Frequently Asked Question #33:
Q: How available are ADSL and ISDN in Italy?
ISDN is available throughout Italy. As in other countries, it is easy to combine two data channels to get a combined data throughput of 128 Kbits/second, even from the free ISP (Internet Service Provider) services for which you pay only the cost of the call. For a free Italian internet service provider, see our internet FAQ.
ADSL is widely available in the cities and towns, and is becoming increasingly available in rural areas. For availability of ADSL in specific areas, use this Telecom Italia ADSL Availability Checker. You need to put in a phone number - if you don't have one, just put in the number of somewhere nearby - to find out if you can get ADSL. It's the tool that Telecom Italia engineers themselves use, and the answers it gives can be considered definitive.
ADSL 7 Mega
If the telephone exchange in your comune is connected to a fibre optic backbone, it is likely that it will be fitted with a DSLAM that enables you to have up to 7 Mbits/second ADSL ("ADSL Bitstream ATM fino a 7M").
ADSL 640 K
If the telephone exchange in your comune is not connected to a fibre optic backbone, ADSL may still be available, but only at a maximum download speed of 640 Kbits/second ("ADSL Bitstream ATM fino a 640K"). Exchanges without a fibre connection use either a 32 Mbit or 64 Mbit mini-DSLAM: the 32 Mbit version serves 50 users, and the 64 Mbit version serves 100 users. In either case, the absolute limit per user (i.e per single pair of copper wires) is 640 Kbits/second. Mini-DSLAMs were supplied to remote comuni in Italy under the Anti Digital Divide (ADD) program: it is the very minimum level of service that should now be available everywhere in Italy. If even this basic level of copper-based ADSL service is not available in your comune, complain to the sindaco (mayor) of the comune!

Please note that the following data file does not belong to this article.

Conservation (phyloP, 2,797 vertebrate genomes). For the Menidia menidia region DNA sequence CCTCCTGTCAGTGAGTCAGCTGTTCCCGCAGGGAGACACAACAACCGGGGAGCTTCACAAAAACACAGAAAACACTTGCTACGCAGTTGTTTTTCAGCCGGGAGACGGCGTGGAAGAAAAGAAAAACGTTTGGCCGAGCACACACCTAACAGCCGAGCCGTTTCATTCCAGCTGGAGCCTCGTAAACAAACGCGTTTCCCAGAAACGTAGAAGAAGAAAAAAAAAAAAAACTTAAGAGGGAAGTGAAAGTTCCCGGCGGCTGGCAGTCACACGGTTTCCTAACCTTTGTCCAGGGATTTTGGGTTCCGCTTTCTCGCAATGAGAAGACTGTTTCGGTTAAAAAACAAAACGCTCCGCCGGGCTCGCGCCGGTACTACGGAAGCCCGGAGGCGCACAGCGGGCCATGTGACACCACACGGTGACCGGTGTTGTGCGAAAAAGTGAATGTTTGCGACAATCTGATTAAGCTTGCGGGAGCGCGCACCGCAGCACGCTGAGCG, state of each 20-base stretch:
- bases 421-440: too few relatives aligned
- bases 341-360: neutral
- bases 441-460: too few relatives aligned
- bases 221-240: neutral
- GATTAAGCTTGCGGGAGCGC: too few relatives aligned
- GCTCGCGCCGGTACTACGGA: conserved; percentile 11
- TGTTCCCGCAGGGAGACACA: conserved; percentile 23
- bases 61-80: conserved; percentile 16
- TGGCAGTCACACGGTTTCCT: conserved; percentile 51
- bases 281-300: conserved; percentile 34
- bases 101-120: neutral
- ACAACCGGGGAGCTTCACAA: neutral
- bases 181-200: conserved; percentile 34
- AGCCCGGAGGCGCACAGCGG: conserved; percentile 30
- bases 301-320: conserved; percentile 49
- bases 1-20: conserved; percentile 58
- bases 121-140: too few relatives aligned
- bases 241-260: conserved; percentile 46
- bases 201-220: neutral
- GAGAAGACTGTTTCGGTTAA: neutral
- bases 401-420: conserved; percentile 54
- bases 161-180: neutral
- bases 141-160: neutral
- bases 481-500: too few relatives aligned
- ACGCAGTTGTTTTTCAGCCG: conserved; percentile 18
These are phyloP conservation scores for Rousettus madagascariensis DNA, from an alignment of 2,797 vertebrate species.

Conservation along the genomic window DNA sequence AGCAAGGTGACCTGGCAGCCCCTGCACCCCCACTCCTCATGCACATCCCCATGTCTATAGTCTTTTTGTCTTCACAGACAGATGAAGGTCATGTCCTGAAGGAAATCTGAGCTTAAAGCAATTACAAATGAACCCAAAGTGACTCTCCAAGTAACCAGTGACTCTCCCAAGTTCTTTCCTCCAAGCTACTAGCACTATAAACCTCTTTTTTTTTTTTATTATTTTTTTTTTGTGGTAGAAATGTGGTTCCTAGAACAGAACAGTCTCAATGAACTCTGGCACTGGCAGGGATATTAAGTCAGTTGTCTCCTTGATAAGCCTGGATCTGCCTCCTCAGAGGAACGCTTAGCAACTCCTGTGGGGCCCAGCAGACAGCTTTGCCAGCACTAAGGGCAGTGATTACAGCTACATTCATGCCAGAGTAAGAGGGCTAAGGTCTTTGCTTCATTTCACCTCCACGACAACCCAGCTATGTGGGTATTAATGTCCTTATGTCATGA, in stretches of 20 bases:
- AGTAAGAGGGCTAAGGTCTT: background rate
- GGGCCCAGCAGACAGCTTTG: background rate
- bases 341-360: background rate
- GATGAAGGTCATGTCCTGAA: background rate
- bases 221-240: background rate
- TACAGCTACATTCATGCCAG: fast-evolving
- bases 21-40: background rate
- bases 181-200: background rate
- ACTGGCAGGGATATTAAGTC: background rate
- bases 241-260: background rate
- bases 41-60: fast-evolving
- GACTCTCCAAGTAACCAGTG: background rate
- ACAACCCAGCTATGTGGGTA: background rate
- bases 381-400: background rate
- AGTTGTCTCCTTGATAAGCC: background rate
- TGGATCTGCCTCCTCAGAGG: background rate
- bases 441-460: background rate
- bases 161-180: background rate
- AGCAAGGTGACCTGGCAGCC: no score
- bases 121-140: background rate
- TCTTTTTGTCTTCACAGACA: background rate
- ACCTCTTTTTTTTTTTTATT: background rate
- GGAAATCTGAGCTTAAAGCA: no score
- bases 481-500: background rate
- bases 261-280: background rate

Very often you will see that SHDSL (Single-pair High speed Digital Subscriber Line) is also available ("SHDSL Bitstream 2M"). A few points about this option to consider:
- Unlike ADSL, SHDSL can't share a line with a conventional analogue telephone. If you want to keep your existing analogue telephone, SHDSL will need an additional line.
- The main benefit of SHDSL is the symmetric data rate - in this case, the download and upload speeds are both 2 Mbit/second. Unless you are running a server or a VPN (Virtual Private Network), you probably don't need an upload speed as high as this.
- An SHDSL line is much more expensive than any of the conventional ADSL offerings: it is aimed primarily at business users.
If the wired DSL solutions are either unavailable or unsuitable, you might want to consider one of the wireless options - either terrestrial Wi-Fi or Satellite.
A wide range of terrestrial wireless DSL (WDSL) services are available - rather more than can easily be summarized here. In Piedmont, the regione operates a website that is dedicated to providing up-to-date information on the availability of these services in each comune - you can find it at www.wi-pie.org. Most comuni have at least one terrestrial WDSL service available.
One WDSL service we can definitely recommend is EOLO Wireless Broadband from the private company NGI. EOLO is very reliable - much more reliable than any of the wired ADSL services - and its latency is very low, which means that free telephony services such as Skype run very well on it. To use EOLO your roof must have unobstructed line-of-sight to one of their hilltop-mounted transmitters - follow the link Mappe Copertura for a map that shows their locations.
Broadband via Satellite
If you are in a rural area of Italy where ADSL, SHDSL and WDSL are all unavailable, but you must have broadband internet, there's only one other option: broadband via satellite. In Italy this service is available from at least two providers: Satlink - download their European service brochure here - and Tooway. In both cases the data is sent both ways by satellite, so you don't even need to have a phone line - all you need is a PC with an Ethernet interface.
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